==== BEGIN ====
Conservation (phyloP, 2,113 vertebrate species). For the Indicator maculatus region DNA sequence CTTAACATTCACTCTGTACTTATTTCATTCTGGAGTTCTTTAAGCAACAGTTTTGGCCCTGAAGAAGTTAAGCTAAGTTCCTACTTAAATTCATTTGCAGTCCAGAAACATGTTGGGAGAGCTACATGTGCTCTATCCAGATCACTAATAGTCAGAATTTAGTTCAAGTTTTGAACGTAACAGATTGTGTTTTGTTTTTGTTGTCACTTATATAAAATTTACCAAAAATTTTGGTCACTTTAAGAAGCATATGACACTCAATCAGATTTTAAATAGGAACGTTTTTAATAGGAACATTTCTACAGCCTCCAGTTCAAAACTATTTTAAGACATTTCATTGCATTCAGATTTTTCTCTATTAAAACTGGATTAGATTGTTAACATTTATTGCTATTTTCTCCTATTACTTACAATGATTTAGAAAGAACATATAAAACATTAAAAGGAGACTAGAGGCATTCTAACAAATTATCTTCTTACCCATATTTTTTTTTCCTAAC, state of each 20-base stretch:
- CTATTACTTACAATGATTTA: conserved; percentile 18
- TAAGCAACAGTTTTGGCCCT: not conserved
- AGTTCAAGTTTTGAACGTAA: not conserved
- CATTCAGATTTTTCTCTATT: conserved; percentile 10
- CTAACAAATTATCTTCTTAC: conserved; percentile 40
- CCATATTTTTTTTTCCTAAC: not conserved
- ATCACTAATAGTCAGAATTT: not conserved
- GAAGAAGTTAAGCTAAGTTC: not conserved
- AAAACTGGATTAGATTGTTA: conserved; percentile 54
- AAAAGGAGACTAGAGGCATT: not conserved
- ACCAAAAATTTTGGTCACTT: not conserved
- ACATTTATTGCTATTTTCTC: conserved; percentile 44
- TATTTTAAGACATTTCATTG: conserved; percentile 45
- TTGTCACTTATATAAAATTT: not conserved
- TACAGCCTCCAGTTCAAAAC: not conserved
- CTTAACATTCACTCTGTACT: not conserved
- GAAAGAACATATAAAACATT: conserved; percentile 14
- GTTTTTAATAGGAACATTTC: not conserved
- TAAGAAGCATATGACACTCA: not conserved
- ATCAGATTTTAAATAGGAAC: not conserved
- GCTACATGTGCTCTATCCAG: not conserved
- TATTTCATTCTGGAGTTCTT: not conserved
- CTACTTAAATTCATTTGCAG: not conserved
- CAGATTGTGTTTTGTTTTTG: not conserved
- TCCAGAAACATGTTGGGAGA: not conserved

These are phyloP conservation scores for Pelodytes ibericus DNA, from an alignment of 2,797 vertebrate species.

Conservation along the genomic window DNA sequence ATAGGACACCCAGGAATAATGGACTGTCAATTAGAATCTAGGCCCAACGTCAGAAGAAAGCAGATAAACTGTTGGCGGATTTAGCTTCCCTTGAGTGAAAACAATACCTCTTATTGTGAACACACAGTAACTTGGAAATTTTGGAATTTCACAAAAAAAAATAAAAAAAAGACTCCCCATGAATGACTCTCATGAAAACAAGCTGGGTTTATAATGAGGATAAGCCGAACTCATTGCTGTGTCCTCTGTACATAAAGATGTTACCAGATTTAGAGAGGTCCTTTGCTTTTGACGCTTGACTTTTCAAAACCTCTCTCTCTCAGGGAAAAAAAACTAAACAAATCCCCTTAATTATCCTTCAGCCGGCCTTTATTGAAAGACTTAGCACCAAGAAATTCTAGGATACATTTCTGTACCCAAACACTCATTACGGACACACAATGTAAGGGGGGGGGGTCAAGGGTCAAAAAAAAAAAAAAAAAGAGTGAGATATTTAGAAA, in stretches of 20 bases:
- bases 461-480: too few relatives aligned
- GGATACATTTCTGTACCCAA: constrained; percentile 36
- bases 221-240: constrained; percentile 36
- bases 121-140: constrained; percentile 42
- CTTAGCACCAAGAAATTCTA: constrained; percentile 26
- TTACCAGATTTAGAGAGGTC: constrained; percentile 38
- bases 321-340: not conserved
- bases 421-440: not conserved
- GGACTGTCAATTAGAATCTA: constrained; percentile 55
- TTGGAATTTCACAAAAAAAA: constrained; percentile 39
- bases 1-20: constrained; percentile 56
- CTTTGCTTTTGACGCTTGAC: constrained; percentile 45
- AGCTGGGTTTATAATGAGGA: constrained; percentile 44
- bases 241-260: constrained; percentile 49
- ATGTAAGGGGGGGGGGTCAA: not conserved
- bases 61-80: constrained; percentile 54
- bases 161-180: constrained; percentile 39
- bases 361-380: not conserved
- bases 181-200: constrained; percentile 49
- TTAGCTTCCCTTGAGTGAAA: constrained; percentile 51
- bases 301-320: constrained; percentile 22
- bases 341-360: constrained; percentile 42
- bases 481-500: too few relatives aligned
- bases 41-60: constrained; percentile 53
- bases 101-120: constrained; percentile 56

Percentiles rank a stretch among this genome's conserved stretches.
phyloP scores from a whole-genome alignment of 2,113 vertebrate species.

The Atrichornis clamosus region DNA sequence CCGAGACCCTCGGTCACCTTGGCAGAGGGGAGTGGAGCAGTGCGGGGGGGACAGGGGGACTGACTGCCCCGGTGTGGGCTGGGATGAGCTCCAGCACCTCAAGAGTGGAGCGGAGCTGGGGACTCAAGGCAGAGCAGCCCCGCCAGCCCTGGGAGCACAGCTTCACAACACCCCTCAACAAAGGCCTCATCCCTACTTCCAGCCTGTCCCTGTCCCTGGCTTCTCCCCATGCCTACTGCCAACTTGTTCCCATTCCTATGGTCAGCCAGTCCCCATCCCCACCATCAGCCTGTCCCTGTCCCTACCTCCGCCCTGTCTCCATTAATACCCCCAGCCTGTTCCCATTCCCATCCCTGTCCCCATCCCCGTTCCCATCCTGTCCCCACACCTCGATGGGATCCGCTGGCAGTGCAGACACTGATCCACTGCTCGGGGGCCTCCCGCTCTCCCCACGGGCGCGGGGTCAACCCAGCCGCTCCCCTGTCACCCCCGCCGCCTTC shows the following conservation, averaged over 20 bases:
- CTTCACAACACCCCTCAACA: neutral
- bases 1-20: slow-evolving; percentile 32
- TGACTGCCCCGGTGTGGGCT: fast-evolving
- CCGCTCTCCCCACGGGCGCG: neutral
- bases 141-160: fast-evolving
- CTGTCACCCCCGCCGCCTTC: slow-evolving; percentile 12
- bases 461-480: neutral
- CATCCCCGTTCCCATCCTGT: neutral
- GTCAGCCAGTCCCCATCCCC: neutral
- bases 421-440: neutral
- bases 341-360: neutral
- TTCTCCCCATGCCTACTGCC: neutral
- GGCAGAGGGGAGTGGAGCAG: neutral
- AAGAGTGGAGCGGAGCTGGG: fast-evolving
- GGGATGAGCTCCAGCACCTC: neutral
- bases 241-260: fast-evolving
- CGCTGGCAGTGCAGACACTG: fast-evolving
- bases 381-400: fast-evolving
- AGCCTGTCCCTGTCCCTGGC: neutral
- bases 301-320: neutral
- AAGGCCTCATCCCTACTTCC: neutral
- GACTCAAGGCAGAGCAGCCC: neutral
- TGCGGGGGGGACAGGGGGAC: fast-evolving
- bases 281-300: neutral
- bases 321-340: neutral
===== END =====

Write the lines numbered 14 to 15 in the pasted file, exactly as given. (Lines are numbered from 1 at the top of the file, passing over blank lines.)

- TATTTTAAGACATTTCATTG: conserved; percentile 45
- TTGTCACTTATATAAAATTT: not conserved